Capture flange 248 is retained within the propulsion housing 100 by the two thrust block retention plates 246A and 246B. The thrust block retention plates 246A (male) has two spigots, which mate inside retention plate 246B (female) which has two correspondingly located spigot receivers. (FIG. 5K). The thrust block retention plates 246A and 246B are slotted into the propulsion unit 100, retention plate recess 246, before the thrust block 240 is inserted into the propulsion unit 100, and seated on its base bottom roller bearings 242B. When the thrust block 240 is fully seated on its base bottom roller bearings 242B, the thrust block retention plate screws 246C are inserted into the propulsion unit 100 threaded holes 246D. The thrust block retention plate screws 246C are screwed down into the threaded holes 246D until the thrust block retention plate screws 246C terminate, in the cavity 246E, located in the back of the thrust block retention plate male 246A and female 246B. When the tops of the screws 246C, are flush with the outer wall of the propulsion unit 100 housing, the thrust block retention plates 246A and 246B are mated in their final locking position, with appropriate clearance, around the capture flange 248 and capture flange shaft 248A adjacent to the base of the thrust block 240.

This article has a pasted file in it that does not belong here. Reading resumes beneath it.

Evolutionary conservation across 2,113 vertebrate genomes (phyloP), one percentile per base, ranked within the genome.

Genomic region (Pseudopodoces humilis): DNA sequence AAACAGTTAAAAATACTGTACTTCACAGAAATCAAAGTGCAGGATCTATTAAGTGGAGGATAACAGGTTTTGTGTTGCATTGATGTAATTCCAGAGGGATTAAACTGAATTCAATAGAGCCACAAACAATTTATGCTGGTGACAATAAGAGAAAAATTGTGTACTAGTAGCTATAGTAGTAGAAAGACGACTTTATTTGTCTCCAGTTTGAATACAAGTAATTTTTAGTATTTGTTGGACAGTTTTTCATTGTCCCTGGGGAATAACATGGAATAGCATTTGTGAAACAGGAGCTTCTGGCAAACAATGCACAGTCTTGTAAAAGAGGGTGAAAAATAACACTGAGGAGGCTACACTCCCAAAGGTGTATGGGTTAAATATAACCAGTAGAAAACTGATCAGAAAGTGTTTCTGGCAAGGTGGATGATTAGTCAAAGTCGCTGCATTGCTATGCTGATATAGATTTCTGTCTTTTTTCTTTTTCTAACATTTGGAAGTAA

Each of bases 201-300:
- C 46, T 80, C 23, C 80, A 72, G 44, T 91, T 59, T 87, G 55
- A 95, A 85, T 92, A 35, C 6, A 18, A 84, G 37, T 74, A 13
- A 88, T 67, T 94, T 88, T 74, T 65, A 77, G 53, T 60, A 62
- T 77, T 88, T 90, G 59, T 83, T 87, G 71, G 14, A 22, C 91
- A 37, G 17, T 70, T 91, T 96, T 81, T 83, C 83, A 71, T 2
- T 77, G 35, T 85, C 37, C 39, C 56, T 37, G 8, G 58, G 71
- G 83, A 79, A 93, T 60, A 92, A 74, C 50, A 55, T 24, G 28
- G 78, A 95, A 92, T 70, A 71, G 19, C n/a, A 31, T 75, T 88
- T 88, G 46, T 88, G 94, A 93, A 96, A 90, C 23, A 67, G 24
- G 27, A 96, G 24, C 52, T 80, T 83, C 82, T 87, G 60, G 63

On the opposite end of the thrust block 240 (the top) a capture track 236 is sited (FIG. 2A). The capture track 236 has two faces 236A and 236B (FIG. 5I). The first or bottom face 236A which is positioned closest to the base of thrust block 240. The first face 236A provides the bearing surface for the rolling wheel bearing 238A (FIG. 2B), contained within the articulating joint 238. Articulating joint 238 is located on the base of the longitudinal cylinder housing 230 of the hydraulic piston 220 and enables the hydraulic piston 220 to articulate relative to the thrust block 240.
Referring now, specifically to FIG. 2B, the rolling wheel bearing 238A is confined within the parallel cheeks of the capture track 236 slots, by its axle 238B on which at it's ends are located, outside the confines of the parallel cheeks of the capture track 236 slots, two oversized flange locking washers 238C which retain the articulating assembly within the confines of the capture track 236 slots.
The first or bottom face 236A is a longitudinal slot, in which the articulating joint 238, of the cylinder housing 230 can freely move longitudinally to provide the most appropriate angle ranging from zero to plus or minus 30 degrees. This enables the first end 290, of the propulsion device 100 to articulate with freedom, a specified distance around a pipeline bend relative to the second end of the propulsion device 100. The capture track 236 also contains a second or top bearing surface 236B which has its apex or highest point, in the centre of the capture track 236. This apexed top bearing surface 236B is for the cylinder housing 230 base, articulating joint 238, to couple to, when the hydraulic piston 220 is retracting (or pulling back into the cylinder housing 230). As the top bearing surface 236B is apexed, it defaults to guide articulating joint 238 at the base of the cylinder housing 230 towards the central location on the capture plate 236 of the thrust block 240, whenever the piston rod 220 of the propulsion device 100 is hydraulically retracting (pulling in).
The piston rod 220 is rigidly fixed at right angles, to the free articulating and extending or retracting front end 290 of the propulsion unit 100.